Wednesday, November 04, 2009

For the gun registry: part III

The vote on the gun registry repeal tonight is a 2nd reading vote, so there's still time for the ultimate vote to come out in favour of retaining it. But it's worth considering at the moment how this is playing in Quebec and what the fallout might be down the road. This piece gives you a sense of some story lines that may be germinating: "Les liberaux hesitent a sauver le Registre des armes a feu."

For the Liberals, there's the potential embarrassment of having enacted the registry and now not having the tenacity to stand up for it. Such a major piece of legislation associated with the party, that may have had its administrative downsides but is nevertheless working now and has the support of police chiefs across the country. When growth in Quebec is a priority, it's difficult to see how such an issue reversal works for Liberals. Gilles Duceppe can bask in the solitary spotlight of having stood up for it in Quebec, to the exclusion of all others and he's doing so, he sees political value in it and rightly so:
"...puisque les Québécois sont majoritairement pour le Registre des armes à feu."
Il en a profité pour railler le manque de colonne vertébrale des libéraux. «Ce sont les libéraux qui ont voté ça, qui ont fait passer ça. Dans le temps, c'est [Martin] Cauchon qui était leur ministre de la Justice. [NDLR: C'était plutôt Allan Rock.] Je pense qu'ils devraient se tenir debout.»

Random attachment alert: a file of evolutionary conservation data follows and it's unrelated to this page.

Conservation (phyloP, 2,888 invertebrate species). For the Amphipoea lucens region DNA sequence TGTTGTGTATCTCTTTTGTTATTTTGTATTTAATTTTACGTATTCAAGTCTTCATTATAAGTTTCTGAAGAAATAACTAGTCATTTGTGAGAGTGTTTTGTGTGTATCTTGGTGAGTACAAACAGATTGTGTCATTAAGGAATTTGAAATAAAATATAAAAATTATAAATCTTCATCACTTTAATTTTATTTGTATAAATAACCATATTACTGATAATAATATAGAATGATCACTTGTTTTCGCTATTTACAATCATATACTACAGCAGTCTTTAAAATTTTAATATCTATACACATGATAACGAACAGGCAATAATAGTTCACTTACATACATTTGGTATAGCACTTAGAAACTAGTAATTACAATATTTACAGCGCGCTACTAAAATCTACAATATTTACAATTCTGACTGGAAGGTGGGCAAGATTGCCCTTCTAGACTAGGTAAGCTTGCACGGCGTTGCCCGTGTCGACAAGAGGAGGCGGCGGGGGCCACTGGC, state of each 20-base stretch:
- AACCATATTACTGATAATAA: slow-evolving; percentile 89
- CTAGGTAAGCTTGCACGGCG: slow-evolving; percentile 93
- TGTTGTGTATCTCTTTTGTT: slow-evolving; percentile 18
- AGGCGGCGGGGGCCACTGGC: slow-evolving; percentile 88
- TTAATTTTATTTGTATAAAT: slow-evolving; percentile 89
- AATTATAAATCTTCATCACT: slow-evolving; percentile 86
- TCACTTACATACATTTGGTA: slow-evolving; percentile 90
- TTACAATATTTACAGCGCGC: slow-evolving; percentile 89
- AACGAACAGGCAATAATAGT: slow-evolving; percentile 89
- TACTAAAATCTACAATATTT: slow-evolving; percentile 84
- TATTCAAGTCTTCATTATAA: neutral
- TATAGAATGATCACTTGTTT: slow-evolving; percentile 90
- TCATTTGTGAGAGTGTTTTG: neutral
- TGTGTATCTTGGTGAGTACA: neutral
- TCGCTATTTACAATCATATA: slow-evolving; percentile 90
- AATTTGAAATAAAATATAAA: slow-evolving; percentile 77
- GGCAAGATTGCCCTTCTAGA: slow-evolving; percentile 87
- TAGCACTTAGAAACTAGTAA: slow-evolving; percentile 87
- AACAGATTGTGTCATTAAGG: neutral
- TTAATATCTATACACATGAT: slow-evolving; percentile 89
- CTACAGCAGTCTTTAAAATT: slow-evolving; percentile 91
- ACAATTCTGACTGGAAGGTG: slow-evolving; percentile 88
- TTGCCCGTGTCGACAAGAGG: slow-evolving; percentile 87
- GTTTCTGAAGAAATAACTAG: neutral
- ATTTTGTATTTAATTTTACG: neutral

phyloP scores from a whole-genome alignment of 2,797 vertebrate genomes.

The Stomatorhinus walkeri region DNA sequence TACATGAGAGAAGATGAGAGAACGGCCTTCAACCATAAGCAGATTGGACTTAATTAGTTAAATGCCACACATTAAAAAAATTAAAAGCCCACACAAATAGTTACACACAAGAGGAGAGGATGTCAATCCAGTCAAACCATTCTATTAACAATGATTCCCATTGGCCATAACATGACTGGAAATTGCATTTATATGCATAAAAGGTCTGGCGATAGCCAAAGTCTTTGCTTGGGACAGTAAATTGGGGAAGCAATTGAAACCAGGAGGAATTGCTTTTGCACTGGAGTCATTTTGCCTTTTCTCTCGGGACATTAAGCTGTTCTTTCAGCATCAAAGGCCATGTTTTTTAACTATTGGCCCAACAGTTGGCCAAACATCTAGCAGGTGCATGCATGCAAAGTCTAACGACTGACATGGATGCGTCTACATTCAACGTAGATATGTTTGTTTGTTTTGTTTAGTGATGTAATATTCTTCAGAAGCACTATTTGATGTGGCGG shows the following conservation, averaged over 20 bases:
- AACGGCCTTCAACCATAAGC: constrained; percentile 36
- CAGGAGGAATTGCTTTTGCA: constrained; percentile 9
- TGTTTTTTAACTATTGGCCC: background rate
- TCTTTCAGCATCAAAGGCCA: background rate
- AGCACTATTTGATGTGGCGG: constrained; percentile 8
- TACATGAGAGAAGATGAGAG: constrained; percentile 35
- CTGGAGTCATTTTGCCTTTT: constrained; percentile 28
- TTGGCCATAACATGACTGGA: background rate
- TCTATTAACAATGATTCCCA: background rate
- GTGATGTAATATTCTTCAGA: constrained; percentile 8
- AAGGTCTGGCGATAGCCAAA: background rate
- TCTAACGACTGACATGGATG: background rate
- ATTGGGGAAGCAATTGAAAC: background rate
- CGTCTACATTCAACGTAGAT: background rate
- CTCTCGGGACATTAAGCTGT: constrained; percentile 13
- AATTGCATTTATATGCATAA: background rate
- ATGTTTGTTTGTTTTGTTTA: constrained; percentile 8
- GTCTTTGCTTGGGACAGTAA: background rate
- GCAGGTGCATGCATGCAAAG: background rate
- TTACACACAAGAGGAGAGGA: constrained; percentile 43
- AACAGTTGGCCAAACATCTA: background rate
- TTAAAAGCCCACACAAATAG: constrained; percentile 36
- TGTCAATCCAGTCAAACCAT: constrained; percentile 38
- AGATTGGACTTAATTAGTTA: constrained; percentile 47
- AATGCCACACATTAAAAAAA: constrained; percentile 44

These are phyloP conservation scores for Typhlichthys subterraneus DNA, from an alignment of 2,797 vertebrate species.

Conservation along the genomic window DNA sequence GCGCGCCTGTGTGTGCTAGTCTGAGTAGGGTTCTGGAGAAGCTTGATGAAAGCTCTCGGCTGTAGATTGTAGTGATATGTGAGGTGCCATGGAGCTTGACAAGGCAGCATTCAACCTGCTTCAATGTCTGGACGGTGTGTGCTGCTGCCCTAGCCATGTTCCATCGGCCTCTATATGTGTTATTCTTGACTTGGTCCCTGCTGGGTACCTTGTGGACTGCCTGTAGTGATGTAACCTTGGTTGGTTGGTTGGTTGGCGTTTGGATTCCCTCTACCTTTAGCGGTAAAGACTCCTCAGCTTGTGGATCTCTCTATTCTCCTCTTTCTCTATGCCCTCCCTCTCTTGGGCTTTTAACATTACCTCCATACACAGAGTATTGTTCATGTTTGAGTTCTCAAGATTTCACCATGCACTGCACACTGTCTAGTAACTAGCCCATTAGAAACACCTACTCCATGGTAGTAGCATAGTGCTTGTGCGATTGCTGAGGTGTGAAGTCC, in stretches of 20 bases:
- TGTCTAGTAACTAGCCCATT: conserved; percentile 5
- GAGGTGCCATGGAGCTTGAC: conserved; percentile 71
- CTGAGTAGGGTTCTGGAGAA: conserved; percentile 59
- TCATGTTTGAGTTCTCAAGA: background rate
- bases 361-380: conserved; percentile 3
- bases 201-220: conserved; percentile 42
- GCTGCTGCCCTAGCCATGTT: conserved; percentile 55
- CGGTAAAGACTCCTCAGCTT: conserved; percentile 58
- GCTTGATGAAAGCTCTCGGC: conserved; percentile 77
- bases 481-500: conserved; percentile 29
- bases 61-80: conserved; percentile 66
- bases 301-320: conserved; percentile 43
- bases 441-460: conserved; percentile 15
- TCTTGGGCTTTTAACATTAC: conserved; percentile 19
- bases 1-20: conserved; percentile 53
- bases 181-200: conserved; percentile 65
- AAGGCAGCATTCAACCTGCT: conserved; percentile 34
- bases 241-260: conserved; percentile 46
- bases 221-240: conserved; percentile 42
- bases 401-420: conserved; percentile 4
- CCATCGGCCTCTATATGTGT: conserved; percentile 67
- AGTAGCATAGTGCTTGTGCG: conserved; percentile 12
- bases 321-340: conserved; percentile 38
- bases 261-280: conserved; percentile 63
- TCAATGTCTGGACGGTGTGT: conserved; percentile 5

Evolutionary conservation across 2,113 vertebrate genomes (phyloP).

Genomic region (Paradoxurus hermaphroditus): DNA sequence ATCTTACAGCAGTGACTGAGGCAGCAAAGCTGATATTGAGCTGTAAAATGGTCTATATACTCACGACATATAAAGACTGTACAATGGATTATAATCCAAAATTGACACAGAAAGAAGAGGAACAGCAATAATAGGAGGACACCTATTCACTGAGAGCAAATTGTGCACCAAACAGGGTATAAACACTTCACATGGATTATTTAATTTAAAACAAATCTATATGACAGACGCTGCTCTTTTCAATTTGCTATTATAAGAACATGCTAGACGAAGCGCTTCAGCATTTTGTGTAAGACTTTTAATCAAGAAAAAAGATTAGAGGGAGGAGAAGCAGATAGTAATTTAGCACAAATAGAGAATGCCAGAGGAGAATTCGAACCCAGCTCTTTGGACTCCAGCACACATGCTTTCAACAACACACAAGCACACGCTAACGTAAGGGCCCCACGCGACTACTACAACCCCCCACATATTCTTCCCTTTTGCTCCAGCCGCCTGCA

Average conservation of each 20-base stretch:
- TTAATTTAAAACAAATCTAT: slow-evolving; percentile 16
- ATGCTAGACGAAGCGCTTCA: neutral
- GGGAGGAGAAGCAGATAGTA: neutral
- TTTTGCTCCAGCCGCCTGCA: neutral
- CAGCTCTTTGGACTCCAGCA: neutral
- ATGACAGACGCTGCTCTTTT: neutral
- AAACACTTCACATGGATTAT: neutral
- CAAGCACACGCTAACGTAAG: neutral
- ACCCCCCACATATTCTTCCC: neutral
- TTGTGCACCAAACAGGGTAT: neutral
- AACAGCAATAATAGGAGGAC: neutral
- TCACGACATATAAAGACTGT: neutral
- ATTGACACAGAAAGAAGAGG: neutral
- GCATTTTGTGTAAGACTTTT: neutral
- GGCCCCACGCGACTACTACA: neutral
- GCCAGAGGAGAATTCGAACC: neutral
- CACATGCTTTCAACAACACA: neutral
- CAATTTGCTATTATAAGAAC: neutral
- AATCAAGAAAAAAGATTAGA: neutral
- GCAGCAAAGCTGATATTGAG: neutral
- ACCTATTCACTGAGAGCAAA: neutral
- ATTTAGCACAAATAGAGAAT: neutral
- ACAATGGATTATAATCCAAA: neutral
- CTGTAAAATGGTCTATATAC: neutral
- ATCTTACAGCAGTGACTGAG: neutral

Further, just last year, Stephane Dion made a big show on the issue in Montreal at Dawson College during the election, with the immediate concurrence then of the Bloc and the Quebec government:
Le chef du Parti libéral, Stéphane Dion, s'est engagé hier à remettre en place le registre des armes à feu et à interdire la circulation des armes d'assaut de style militaire, comme celle utilisée par Kimveer Gill au collège Dawson le 13 septembre 2006. Rapidement, le Bloc québécois et le gouvernement du Québec se sont dits favorables à cette proposition, alors que le Parti conservateur a rejeté l'idée.
There's something here if you want to stick with those roots in Quebec on this issue and grow in Quebec. Having enacted the registry following the Polytechnique incident and staked out a position as Dion did just last year in the wake of the Dawson College shooting, it seems that to let it go now would be backtracking on an institutional party history on the issue, one that is particularly connected to Quebec. Why would you break from that commitment in the eyes of Quebecers? This year, approaching quickly on December 6th, it's the 20th anniversary of the Ecole Polytechnique shooting. What a terrible, emotional time to be doing this. It could reverberate in Quebec.

Secondly, and following from the first, this issue gives Liberals the opportunity to show women's groups and women that they're the party who'll be there with them on this issue. The registry is a symbol that sends a message about violence against women. When you're getting headlines like this, "Grits tackling women's issues," build on it. When you release a Pink Book, build on it.

This is just second reading, and let's hope that there is still lots of time for the consequences of repealing the registry to really start to sink in. They may be much more profound than presently contemplated.

Update: Must read Globe op-ed today from Toronto police chief Bill Blair, "We lose the gun registry at our peril."